Ph.D. Program

Our major faculty interests are clustered in the history of the American South and the history of technology. Faculty members have also gained national and international recognition for their research and publications in American and European history more broadly, including in African American history, the history of civil rights, the history of slavery, the history of the American Civil War, the history of religion, the history of transportation (including the history of aerospace and automobile technologies), the history of material culture, social and labor history, gender history, urban and spatial histories, and the history of Southeastern Native Americans. We particularly welcome applications to our Ph.D. program from students whose interests match our faculty strengths.

Students currently completing or with the baccalaureate degree in hand may apply to enter the program as "direct track" Ph.D. candidates. The Department equally welcomes applications from students completing or with masters degrees in hand. In the latter case, students may be able to transfer up to two semesters’ credit for coursework to Auburn on the condition that it meets the Graduate School’s standard of currency, is applicable within the framework of the History Department’s doctoral program, and is approved by the student’s advisory committee and Graduate Program Officer (GPO) for inclusion in the plan of study.

The doctoral program involves a minimum of 55 hours of coursework beyond the baccalaureate degree. Prior to the "preliminary" examination, which qualifies the student as a "doctoral candidate" (or, colloquially among professionals, as ABD—“All But Dissertation”), the Ph.D. is organized around five major fields: American History to 1865; American History since 1865; Europe 1500 to 1789; Europe since 1789; and the History of Technology. In addition to choosing a major field, students develop two minor fields, which allow them to broaden their perspective on history while developing a broad-based expertise invaluable when they later enter the classroom. The Ph.D. program provides all Ph.D. students with a basic training in world history, preparing them for the academic job market.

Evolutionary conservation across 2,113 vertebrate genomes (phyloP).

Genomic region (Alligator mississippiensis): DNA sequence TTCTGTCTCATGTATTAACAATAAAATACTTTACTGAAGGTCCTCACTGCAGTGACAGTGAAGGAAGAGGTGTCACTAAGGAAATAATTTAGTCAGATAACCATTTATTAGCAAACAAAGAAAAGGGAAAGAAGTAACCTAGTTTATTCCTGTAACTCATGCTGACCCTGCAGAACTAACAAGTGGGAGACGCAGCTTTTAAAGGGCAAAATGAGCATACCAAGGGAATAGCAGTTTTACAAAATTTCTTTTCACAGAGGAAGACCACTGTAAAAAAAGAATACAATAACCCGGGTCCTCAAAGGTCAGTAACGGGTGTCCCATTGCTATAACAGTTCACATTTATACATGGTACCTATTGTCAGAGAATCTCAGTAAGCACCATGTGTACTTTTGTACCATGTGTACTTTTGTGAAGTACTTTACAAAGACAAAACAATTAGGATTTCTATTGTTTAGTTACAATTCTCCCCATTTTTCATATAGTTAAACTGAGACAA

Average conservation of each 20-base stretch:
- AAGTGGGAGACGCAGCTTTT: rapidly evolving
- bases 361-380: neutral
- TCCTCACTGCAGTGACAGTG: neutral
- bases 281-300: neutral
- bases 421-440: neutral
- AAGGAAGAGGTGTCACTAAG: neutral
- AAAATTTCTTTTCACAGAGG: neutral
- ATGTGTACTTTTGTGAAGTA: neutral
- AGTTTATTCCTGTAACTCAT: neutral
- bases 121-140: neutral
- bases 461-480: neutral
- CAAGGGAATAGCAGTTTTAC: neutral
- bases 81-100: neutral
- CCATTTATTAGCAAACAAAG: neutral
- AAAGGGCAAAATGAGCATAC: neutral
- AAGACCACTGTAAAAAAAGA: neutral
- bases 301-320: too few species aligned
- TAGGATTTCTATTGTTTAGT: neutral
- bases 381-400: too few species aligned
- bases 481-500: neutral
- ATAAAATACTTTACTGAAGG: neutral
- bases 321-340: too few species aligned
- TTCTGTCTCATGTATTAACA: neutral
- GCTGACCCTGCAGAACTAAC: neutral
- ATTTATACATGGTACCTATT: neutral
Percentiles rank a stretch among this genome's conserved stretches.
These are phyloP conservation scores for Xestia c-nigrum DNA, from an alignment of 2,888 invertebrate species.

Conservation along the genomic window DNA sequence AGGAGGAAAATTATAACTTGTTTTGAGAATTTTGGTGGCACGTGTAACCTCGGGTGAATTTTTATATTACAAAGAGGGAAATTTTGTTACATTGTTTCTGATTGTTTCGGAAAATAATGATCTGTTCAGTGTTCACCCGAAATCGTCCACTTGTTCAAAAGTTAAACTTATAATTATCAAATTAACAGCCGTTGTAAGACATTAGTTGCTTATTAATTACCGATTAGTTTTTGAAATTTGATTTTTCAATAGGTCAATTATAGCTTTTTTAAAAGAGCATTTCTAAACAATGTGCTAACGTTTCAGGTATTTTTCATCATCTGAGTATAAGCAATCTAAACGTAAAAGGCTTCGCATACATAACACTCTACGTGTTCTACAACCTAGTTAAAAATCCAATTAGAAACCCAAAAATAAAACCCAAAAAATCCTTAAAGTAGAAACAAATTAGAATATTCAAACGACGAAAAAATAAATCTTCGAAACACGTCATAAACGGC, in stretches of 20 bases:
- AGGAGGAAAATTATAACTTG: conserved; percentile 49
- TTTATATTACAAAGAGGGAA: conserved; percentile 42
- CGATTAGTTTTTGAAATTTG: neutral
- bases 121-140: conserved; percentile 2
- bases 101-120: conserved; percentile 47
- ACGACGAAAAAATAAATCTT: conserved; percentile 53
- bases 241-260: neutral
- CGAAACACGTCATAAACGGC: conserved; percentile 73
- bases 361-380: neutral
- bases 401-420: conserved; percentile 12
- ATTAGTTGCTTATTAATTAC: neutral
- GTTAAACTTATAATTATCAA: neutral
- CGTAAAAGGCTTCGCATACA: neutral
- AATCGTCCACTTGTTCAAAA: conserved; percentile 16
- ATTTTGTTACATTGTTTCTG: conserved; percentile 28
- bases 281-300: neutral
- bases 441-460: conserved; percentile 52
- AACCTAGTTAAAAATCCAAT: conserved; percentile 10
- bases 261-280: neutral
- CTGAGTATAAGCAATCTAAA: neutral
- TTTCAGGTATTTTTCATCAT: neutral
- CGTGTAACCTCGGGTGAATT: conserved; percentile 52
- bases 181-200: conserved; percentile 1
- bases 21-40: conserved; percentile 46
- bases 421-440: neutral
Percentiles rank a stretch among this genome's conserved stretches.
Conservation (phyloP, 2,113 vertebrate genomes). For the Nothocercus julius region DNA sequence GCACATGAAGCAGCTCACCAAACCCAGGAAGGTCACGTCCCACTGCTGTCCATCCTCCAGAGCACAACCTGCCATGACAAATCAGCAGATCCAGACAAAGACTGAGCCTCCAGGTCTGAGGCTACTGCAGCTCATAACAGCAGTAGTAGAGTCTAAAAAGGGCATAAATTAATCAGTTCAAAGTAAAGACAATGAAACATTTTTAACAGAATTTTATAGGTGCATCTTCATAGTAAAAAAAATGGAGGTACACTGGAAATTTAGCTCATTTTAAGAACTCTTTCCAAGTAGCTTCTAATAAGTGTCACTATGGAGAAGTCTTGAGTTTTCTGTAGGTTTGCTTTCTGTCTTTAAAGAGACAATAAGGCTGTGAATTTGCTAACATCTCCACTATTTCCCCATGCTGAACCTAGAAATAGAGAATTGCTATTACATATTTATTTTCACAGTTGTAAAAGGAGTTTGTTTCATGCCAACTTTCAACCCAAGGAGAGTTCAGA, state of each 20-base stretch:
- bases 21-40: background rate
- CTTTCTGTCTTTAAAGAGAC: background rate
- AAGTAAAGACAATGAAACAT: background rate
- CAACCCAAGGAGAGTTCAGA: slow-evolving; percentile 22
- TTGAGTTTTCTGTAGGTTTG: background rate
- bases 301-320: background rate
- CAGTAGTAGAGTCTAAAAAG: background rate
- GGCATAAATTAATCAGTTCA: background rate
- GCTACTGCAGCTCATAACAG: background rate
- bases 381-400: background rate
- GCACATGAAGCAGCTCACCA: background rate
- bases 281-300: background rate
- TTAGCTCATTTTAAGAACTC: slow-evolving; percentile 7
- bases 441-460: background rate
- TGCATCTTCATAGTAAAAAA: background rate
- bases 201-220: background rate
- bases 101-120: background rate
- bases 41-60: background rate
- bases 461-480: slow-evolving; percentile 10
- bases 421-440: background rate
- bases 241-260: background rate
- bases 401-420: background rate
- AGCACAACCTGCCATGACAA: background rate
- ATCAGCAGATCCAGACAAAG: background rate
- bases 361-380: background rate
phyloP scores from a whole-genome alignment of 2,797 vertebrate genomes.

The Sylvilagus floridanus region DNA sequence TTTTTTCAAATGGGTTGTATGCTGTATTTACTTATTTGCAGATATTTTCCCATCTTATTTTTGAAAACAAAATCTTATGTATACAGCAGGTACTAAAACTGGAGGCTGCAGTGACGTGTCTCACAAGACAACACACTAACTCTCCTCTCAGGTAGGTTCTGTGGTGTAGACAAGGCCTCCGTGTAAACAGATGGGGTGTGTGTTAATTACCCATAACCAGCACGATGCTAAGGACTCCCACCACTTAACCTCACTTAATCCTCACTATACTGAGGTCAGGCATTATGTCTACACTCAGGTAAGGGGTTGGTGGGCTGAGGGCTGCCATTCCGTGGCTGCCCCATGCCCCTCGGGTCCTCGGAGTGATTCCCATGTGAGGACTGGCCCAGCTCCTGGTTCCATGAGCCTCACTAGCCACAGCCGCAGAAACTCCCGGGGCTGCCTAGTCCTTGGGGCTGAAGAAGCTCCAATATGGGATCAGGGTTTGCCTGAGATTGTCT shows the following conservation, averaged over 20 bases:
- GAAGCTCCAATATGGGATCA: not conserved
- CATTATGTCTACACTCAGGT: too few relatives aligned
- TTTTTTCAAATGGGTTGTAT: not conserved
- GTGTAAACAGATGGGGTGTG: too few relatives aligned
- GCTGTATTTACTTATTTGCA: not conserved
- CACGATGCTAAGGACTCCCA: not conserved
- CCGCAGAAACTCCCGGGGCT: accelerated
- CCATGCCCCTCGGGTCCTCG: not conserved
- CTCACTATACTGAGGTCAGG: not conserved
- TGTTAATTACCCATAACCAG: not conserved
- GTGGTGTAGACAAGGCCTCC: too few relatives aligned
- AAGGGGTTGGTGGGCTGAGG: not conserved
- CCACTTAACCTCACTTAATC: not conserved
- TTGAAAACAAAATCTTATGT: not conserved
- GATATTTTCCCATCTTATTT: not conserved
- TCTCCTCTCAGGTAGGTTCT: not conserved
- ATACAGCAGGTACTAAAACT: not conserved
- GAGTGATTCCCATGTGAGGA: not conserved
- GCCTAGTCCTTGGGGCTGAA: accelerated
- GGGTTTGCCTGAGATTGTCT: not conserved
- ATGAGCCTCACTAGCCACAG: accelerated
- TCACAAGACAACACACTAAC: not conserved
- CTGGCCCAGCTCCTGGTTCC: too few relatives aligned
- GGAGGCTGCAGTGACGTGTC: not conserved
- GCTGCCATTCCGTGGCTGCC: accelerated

In addition, our Certificates in Archival Studies and Public History are a strong preparation for students interested in pursuing employment in those sectors. The Department is active in outreach around the state and beyond. Its faculty is active in local and regional historical organizations. It has close ties to the Encyclopedia of Alabama online reference work and has twice sponsored the Alabama Review, a quarterly journal published by the Alabama Historical Association.

After coursework is completed, the student is required to write and successfully defend a Ph.D. dissertation. The Ph.D. dissertation is a substantial monograph-length work offering a strong historical argument grounded in extensive original research conducted in archives and/or with other substantial collections of primary sources. Successfully completing a dissertation requires time, hard work, self-discipline, and patience.

While in the program, students also have the opportunity to get involved in a range of other scholarly activities, including through internships at a range of historical organizations, and an in-house seminar and discussion groups on European history and the history of the Civil War.

Applicants wishing to explore the program in more depth can find the basic Graduate School regulations governing all graduate study in the annual Graduate School Bulletin. The Department's own regulations (which speak more specifically to our program and are, in some instances, more rigorous), as well as detailed information on all stages of the graduate program and on the duties and responsibilities of our graduate students, are available in the Department's Graduate Handbook.

In addition applicants may view the list of courses scheduled to be taught in upcoming semesters. Note that these course offerings may change in response to student enrollment, faculty availability, changes in program requirements and other circumstances.

If you have further questions about our program, about faculty interests, or about the application and admission process, please contact our Graduate Program Officer.


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Last Updated: August 11, 2016